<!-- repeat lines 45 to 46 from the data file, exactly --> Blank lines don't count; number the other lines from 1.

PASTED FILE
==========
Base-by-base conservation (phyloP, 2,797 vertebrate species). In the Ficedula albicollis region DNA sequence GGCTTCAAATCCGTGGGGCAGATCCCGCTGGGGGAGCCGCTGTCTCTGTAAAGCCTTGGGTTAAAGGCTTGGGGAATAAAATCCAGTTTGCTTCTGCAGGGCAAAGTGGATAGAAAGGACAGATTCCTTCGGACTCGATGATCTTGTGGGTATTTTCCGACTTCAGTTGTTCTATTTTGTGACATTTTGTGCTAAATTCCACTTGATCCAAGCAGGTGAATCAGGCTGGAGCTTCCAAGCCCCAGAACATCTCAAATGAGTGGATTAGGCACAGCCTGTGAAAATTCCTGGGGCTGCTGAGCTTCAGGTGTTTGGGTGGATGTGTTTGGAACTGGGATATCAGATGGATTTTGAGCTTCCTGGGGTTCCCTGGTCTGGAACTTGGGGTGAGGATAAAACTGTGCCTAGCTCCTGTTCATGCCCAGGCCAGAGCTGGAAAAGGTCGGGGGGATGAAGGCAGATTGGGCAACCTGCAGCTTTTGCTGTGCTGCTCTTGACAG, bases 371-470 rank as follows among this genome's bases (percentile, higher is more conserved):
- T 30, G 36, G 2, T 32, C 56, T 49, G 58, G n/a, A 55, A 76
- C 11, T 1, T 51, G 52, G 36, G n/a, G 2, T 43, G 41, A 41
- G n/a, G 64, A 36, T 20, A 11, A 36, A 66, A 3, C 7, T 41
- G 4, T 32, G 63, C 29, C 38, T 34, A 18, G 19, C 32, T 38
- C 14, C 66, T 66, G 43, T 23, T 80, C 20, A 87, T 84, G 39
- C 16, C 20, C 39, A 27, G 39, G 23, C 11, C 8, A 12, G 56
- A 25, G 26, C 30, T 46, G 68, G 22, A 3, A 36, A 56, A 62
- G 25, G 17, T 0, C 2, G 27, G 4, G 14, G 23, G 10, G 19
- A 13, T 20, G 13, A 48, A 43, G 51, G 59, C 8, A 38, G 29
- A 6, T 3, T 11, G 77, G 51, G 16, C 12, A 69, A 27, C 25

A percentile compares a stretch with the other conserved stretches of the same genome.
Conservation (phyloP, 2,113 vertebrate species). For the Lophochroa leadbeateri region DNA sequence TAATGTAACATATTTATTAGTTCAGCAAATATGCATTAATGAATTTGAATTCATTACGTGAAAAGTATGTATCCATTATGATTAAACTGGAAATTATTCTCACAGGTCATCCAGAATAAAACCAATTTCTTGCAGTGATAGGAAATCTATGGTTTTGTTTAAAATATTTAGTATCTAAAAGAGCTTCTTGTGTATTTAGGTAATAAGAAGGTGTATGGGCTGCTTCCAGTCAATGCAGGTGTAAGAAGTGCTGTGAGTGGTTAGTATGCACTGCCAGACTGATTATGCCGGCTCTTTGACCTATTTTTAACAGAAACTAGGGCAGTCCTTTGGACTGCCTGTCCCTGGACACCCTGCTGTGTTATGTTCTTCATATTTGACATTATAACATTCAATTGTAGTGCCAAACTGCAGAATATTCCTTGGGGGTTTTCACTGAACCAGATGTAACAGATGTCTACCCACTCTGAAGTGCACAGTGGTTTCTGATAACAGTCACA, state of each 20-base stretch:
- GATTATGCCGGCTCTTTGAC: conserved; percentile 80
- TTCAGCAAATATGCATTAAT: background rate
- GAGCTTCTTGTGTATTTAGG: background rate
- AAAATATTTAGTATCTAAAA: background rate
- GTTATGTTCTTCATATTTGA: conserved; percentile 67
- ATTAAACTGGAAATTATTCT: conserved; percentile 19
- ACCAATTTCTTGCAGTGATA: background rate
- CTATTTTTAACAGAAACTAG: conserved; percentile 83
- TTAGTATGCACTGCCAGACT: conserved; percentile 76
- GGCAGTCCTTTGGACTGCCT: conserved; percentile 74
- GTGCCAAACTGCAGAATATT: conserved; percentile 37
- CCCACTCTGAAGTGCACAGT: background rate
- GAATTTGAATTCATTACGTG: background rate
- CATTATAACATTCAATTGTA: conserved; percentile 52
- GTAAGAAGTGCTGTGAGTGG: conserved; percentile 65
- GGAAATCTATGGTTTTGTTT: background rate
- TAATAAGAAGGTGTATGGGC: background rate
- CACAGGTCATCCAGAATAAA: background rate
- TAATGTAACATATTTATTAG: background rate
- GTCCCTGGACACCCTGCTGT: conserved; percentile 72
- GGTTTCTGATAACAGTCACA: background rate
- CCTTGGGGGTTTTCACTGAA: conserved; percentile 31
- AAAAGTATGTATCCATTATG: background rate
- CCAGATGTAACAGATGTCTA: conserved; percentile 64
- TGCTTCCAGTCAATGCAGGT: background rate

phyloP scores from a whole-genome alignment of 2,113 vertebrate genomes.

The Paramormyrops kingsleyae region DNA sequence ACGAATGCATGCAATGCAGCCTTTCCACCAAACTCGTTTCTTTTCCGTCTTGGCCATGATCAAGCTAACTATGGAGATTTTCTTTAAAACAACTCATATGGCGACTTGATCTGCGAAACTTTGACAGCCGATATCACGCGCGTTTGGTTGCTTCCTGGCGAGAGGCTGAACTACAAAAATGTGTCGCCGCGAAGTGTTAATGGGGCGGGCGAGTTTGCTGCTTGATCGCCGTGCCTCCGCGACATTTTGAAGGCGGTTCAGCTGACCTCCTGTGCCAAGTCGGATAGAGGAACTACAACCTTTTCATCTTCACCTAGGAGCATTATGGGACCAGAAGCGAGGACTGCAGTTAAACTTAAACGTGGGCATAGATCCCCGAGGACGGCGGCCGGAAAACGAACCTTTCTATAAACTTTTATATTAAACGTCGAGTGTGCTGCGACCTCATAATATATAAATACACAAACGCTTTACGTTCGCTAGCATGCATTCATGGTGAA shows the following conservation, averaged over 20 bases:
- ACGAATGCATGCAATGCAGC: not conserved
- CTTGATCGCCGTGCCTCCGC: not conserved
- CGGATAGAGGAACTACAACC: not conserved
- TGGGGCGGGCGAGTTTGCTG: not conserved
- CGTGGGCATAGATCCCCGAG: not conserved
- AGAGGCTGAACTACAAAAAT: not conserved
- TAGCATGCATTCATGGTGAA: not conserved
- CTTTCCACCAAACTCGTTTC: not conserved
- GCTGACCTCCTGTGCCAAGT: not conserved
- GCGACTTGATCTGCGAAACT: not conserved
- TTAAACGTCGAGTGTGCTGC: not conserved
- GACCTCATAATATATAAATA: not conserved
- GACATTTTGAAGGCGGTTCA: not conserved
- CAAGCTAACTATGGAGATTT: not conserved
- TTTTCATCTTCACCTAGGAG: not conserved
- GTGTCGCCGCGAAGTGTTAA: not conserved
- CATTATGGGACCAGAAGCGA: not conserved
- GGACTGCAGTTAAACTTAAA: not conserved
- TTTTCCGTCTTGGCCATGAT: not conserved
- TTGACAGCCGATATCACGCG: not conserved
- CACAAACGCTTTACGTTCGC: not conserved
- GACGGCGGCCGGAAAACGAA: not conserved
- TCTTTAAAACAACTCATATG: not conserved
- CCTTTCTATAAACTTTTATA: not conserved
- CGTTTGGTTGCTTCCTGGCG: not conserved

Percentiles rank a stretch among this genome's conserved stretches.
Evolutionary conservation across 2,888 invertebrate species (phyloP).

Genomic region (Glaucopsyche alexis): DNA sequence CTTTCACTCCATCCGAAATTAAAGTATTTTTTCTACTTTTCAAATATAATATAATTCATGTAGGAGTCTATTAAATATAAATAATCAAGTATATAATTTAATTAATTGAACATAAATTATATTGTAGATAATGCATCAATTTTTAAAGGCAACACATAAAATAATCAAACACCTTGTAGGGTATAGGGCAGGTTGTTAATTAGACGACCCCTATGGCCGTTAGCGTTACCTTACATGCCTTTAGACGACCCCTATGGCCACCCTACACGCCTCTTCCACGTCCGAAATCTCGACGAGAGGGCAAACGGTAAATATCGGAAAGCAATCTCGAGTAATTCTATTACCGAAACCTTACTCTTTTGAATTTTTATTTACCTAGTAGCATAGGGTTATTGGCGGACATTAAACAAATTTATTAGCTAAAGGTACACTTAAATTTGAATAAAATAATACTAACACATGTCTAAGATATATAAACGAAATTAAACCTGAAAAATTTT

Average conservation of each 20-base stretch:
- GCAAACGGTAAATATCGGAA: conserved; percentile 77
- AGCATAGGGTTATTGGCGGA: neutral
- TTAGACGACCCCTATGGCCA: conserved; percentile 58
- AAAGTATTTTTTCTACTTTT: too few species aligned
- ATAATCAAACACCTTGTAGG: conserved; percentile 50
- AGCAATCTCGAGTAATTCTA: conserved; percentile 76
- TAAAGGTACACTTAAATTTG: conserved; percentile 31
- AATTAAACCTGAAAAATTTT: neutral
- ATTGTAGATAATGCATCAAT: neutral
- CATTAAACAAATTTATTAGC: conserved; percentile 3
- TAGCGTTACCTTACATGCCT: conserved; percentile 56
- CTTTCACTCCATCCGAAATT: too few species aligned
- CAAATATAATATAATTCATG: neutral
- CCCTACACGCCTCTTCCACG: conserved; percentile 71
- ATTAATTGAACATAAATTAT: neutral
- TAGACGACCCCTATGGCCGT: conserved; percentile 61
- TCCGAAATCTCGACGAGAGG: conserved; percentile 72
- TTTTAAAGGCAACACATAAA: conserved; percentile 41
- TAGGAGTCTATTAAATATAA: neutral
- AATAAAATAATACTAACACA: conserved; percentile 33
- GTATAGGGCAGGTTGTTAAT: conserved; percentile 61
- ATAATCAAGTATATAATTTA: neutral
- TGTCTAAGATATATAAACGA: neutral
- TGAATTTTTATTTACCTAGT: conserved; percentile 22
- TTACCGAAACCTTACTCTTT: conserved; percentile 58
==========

- CGTGGGCATAGATCCCCGAG: not conserved
- AGAGGCTGAACTACAAAAAT: not conserved